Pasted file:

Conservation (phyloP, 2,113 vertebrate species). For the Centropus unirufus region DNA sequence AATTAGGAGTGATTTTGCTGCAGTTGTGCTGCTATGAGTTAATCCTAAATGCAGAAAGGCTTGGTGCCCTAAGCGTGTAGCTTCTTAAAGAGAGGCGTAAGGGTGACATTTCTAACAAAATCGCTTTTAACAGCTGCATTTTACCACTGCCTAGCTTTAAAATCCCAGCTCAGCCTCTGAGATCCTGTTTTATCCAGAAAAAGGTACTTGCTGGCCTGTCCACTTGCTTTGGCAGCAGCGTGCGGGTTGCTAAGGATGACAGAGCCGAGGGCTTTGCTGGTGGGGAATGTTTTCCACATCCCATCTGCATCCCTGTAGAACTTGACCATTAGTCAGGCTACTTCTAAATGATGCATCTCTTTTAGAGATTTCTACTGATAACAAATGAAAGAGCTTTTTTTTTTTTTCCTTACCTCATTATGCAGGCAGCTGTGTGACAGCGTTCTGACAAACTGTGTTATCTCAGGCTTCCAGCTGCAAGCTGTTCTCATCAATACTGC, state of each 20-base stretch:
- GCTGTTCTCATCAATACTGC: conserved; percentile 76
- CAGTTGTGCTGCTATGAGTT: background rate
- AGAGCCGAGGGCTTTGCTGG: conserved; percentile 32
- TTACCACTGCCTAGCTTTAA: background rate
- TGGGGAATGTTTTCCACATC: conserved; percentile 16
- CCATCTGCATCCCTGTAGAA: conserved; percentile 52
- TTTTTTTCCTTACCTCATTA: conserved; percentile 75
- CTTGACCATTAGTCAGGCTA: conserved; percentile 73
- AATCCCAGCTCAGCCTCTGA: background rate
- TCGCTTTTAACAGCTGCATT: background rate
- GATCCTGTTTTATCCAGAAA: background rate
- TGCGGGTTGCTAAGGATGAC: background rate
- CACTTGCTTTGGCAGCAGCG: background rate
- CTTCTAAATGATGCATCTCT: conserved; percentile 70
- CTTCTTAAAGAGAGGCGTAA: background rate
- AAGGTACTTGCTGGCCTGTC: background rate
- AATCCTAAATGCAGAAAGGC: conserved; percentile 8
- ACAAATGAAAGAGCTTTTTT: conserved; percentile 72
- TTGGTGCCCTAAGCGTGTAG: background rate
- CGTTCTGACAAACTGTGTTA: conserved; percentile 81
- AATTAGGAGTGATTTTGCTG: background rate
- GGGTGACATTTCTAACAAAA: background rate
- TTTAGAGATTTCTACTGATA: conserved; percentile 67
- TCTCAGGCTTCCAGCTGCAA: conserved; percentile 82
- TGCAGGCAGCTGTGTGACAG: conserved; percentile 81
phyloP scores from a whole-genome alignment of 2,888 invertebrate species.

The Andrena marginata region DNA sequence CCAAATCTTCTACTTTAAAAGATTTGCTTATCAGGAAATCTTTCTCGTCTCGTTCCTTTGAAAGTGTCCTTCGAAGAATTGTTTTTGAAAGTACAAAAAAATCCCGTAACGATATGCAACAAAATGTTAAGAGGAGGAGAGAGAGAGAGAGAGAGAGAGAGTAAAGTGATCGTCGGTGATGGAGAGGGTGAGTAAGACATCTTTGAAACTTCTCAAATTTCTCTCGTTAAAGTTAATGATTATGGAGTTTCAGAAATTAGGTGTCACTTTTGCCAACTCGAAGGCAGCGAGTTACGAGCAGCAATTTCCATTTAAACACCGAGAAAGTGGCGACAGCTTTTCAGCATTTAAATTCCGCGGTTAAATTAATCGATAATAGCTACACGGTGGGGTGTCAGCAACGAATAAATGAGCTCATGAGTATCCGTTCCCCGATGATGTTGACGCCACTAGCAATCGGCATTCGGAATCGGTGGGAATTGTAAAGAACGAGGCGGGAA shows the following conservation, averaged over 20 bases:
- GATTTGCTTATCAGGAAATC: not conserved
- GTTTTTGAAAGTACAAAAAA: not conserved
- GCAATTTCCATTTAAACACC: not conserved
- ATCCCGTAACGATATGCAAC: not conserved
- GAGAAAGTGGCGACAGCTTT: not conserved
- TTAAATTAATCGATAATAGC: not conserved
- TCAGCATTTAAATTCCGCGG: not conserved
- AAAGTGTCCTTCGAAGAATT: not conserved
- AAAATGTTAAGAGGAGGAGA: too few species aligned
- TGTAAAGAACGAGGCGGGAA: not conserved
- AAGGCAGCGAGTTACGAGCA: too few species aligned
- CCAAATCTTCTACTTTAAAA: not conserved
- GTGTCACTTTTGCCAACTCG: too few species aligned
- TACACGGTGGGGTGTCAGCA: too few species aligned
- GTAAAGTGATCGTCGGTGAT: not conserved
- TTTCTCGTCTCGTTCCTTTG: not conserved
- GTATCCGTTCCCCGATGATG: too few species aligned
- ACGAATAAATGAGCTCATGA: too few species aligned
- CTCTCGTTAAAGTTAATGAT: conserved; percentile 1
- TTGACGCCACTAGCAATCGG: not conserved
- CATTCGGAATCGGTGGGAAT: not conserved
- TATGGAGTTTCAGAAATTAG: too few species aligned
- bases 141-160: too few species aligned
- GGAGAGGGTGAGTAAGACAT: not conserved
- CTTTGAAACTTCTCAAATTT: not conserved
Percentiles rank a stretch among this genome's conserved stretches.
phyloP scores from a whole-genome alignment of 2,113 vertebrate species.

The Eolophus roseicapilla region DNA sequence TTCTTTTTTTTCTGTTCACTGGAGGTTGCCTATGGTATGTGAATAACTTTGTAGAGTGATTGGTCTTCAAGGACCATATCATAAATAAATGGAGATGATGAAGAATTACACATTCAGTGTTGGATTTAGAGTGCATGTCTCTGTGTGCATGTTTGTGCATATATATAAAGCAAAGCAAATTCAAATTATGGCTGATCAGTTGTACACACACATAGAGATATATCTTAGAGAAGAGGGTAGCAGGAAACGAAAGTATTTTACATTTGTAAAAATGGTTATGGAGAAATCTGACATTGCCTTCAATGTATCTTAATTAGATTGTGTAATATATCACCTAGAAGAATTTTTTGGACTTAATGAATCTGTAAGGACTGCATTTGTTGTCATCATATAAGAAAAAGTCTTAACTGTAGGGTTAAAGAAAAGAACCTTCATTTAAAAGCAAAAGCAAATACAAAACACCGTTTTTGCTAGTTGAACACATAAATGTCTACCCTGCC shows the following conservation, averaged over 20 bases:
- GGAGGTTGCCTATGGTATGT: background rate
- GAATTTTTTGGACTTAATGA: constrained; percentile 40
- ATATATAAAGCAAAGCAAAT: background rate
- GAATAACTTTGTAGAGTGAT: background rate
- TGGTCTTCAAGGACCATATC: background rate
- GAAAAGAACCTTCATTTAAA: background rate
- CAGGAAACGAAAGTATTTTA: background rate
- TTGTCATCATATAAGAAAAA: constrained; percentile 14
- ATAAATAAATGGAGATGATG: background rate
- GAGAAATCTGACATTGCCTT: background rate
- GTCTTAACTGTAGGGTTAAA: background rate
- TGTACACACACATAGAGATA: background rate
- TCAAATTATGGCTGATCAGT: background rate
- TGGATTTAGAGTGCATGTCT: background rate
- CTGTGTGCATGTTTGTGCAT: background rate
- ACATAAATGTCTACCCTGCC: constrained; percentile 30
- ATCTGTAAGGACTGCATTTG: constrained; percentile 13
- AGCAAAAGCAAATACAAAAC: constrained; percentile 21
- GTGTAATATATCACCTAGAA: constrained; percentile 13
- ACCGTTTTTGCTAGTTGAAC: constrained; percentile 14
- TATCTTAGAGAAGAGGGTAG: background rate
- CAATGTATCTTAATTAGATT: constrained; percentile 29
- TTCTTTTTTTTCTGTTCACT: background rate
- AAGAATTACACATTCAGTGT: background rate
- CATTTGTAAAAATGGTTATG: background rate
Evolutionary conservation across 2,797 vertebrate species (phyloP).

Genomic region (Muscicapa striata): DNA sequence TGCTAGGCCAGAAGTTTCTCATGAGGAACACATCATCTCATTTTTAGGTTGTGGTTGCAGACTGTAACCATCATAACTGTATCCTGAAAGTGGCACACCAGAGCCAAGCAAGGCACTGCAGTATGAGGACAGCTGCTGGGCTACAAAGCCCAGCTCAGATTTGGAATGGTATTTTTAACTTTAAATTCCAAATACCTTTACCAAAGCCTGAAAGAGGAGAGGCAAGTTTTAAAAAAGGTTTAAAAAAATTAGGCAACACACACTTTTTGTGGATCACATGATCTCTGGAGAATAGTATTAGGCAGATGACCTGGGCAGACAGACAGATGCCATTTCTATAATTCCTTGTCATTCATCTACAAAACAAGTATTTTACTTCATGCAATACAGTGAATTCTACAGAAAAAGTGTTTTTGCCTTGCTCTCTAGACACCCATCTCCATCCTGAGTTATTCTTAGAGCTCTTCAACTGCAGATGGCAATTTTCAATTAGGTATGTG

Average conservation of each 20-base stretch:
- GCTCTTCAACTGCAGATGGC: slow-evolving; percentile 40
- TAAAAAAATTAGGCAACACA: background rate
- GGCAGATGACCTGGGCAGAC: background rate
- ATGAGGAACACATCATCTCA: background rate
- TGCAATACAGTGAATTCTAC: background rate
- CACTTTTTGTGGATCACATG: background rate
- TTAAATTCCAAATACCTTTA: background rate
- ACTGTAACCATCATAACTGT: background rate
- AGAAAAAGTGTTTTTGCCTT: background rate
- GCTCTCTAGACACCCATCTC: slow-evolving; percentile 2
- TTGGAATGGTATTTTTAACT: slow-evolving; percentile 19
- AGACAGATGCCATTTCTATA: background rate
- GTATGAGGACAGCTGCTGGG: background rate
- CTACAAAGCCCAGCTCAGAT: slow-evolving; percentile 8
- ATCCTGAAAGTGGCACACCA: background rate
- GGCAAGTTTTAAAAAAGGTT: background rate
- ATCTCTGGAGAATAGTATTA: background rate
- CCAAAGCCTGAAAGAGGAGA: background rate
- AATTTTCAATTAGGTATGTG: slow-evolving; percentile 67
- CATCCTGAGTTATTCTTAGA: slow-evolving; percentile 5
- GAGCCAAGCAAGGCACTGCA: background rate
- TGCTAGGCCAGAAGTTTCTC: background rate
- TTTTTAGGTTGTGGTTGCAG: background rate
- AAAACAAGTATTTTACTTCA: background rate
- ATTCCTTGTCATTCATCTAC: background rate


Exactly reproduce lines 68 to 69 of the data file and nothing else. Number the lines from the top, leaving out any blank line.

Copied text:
- TGTACACACACATAGAGATA: background rate
- TCAAATTATGGCTGATCAGT: background rate